Only if all four are matched for beta. This also improves the sound quality. Not my favorite input setup. A single diff pair seems to sound better and you can inject a current into the base to eliminate the DC offset. You can also use an integrator for the same purpose (Duo Beta and other names).

-Chris
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Old 23rd June 2007, 04:26 PM   #26
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Hi pooge

Optimum value mentioned was around 47 pF.
I've concluded this separately, but seems to be about right.

There isn't an easy way of determining this without SPICE unless you hand-calculate something using equivalent circuits (which used to be done).

cheers
John
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Old 23rd June 2007, 05:23 PM   #27
jcx is offline jcx  United States
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From my sim on the previous page I would say that while flat response may be somewhat intellectually attractive in this stage, the “overcompensated” response is quite usable, a few dB loop gain boost above 100 KHz could be welcome

So if you don’t want to measure for an optimum I would recommend just using the max C that gives a sufficiently high low pass corner with the input R, 100-200 KHz is necessary for the single pole response to not impact 20KHz frequency flatness

With very hot diff pair bias, and possibly cascodes it may be a good idea to make this input C a “Zobel” with a 10-100 Ohm in series with the C to add damping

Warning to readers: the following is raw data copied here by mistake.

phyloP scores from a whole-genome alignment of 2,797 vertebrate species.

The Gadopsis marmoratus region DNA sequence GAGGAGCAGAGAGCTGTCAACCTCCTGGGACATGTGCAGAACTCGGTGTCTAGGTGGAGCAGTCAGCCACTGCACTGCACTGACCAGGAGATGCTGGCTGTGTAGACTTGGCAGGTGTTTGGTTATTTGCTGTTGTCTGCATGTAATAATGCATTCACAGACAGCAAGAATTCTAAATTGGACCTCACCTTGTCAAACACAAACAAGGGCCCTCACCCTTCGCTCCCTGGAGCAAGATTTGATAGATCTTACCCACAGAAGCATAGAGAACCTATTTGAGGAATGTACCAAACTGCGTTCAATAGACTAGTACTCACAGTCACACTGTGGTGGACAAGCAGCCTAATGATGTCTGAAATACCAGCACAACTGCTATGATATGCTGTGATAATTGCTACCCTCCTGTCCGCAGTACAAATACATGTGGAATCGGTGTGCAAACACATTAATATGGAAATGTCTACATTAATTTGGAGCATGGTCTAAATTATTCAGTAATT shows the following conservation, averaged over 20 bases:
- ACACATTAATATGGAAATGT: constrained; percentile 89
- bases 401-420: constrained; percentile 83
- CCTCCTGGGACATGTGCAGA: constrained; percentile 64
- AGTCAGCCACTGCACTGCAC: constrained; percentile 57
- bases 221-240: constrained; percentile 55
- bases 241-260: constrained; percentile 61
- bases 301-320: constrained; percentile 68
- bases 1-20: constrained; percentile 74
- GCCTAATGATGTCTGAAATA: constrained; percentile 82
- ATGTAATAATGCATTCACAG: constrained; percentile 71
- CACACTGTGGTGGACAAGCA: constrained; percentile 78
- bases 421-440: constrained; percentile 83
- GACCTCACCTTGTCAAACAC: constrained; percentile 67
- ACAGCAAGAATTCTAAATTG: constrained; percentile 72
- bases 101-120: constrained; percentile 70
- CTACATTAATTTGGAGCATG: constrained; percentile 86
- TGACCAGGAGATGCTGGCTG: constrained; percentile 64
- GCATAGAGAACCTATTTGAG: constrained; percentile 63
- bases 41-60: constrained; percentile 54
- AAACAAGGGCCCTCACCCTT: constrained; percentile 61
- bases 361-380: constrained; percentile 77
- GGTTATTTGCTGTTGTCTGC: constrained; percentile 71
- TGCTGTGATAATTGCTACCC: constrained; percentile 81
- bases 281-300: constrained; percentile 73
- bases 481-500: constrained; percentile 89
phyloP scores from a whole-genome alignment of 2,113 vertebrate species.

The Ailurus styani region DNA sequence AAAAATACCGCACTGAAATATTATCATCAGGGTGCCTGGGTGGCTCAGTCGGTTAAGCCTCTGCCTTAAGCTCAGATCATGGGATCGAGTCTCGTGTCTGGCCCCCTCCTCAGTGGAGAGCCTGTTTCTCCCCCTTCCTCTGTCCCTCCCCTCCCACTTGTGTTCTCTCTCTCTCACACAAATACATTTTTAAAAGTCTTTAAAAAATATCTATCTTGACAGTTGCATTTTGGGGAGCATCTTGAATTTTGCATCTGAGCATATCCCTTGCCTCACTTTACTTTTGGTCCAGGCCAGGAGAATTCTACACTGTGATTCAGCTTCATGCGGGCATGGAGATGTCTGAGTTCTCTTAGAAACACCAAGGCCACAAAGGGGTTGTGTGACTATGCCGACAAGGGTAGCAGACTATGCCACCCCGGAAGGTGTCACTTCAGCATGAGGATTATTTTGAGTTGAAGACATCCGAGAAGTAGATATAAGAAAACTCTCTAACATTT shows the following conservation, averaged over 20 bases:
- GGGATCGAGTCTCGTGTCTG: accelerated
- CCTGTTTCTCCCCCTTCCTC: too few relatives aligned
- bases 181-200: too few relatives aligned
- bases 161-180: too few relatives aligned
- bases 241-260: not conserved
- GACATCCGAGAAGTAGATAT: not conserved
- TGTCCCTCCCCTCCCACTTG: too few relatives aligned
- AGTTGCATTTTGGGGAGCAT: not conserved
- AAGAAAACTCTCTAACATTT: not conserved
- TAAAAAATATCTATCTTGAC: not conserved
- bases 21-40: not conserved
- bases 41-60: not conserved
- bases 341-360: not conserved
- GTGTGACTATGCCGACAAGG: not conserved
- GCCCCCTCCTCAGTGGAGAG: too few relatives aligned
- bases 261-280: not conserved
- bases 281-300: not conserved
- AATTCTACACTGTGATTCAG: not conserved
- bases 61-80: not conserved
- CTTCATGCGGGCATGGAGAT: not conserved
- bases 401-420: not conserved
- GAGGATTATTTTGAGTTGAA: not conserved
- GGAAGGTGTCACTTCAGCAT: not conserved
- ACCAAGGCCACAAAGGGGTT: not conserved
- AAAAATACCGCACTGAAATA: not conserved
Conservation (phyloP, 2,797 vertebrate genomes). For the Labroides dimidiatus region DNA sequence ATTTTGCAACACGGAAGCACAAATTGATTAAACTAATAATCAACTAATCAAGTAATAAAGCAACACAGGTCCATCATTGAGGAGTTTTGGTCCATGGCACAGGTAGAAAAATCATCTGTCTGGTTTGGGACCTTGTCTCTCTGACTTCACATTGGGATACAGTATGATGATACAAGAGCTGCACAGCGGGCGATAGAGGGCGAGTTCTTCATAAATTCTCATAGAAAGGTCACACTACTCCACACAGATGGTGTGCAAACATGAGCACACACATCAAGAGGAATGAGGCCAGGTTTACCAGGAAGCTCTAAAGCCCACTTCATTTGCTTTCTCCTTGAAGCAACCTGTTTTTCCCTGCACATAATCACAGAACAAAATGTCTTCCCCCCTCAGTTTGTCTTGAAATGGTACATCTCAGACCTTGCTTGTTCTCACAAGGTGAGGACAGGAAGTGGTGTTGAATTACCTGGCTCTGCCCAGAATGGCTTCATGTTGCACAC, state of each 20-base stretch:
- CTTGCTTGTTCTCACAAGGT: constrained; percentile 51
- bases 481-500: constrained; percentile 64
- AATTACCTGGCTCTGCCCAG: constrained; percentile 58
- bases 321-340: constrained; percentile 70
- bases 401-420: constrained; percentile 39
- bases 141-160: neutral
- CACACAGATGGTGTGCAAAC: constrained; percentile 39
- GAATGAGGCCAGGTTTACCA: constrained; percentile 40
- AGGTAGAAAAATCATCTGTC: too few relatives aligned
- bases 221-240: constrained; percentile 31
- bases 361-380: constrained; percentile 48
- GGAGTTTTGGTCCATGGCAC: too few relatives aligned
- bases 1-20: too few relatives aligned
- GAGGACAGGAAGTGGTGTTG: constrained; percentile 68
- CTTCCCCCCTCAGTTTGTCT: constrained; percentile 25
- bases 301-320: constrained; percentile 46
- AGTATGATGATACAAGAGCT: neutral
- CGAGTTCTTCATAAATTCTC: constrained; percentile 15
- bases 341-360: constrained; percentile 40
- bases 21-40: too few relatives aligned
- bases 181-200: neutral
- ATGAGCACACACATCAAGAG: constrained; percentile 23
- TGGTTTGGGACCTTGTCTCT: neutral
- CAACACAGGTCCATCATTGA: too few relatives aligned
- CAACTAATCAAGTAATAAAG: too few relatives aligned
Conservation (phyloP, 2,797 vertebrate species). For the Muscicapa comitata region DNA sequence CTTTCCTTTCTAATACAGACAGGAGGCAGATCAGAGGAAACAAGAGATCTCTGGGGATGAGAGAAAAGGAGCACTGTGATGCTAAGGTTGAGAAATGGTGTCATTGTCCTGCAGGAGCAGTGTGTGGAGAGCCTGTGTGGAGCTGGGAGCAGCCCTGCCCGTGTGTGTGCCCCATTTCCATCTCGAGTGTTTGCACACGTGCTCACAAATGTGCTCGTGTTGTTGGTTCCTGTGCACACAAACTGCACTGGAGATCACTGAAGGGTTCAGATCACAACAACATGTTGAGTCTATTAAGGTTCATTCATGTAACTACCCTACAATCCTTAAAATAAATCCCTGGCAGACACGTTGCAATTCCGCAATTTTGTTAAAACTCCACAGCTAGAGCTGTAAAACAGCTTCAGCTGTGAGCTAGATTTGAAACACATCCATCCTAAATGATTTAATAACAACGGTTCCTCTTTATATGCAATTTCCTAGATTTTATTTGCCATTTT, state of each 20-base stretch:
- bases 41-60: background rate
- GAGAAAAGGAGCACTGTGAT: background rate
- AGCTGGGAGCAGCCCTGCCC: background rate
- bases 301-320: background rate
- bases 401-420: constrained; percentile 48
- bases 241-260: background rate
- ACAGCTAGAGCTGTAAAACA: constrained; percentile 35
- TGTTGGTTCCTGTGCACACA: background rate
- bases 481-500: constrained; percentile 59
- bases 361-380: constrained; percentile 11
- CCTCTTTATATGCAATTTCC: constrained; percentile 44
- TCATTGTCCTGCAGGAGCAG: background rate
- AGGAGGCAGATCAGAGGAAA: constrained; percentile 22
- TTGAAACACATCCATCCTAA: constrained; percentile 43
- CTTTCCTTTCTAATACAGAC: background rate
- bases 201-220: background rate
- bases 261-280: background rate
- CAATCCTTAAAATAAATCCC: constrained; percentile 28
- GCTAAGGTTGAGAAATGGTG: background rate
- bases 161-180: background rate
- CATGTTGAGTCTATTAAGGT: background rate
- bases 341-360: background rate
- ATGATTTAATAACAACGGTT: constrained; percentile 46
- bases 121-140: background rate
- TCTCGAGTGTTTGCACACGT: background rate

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Old 23rd June 2007, 07:26 PM   #28
pooge is offline pooge  United States
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Thanks. Your sims have two green traces. I assume the lowest green trace is the 1pf trace, and the traces rise with increasing "C". I also assume "overcompensated" means a "C" value greater than 46pf.

Quote:
With very hot diff pair bias, and possibly cascodes it may be a good idea to make this input C a “Zobel” with a 10-100 Ohm in series with the C to add damping
Would the 46pf "optimum" also be optimum with the hot bias or cascode scenario? In other words, is the damping recommended for all hot bias or cascodes, or just for a high "C" way above optimum used for LP filtering?
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Old 23rd June 2007, 07:48 PM   #29
Don S is offline Don S  United States
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So I am lost. Are we saying that there is an input inductance that we are compensating for with C1? Therefore keeping the the input impedance adjusted for frequency? Or does the diff pair preform better with an input impedance dropping with frequency?
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Old 23rd June 2007, 10:00 PM   #30
jcx is offline jcx  United States
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a diff pair can be limited in bandwidth by high source impedance, like volume pots in audio amps

an improvement to provide a low impedance at high frequencies with a C at the +in Q base, this increases the bandwidth of the diff pair for inverting input (feedback) signals which can improve loop stability

the bright green trace at the bottom is indeed the lo C, low bandwidth trace

when I cascode the "optimum" C drops ~1/2? - as the Miller multiplied Q1 Ccb is reduced, but the Q1 base still wants to be ac shorted to ground to maximize feedback input bandwidth

(same pic)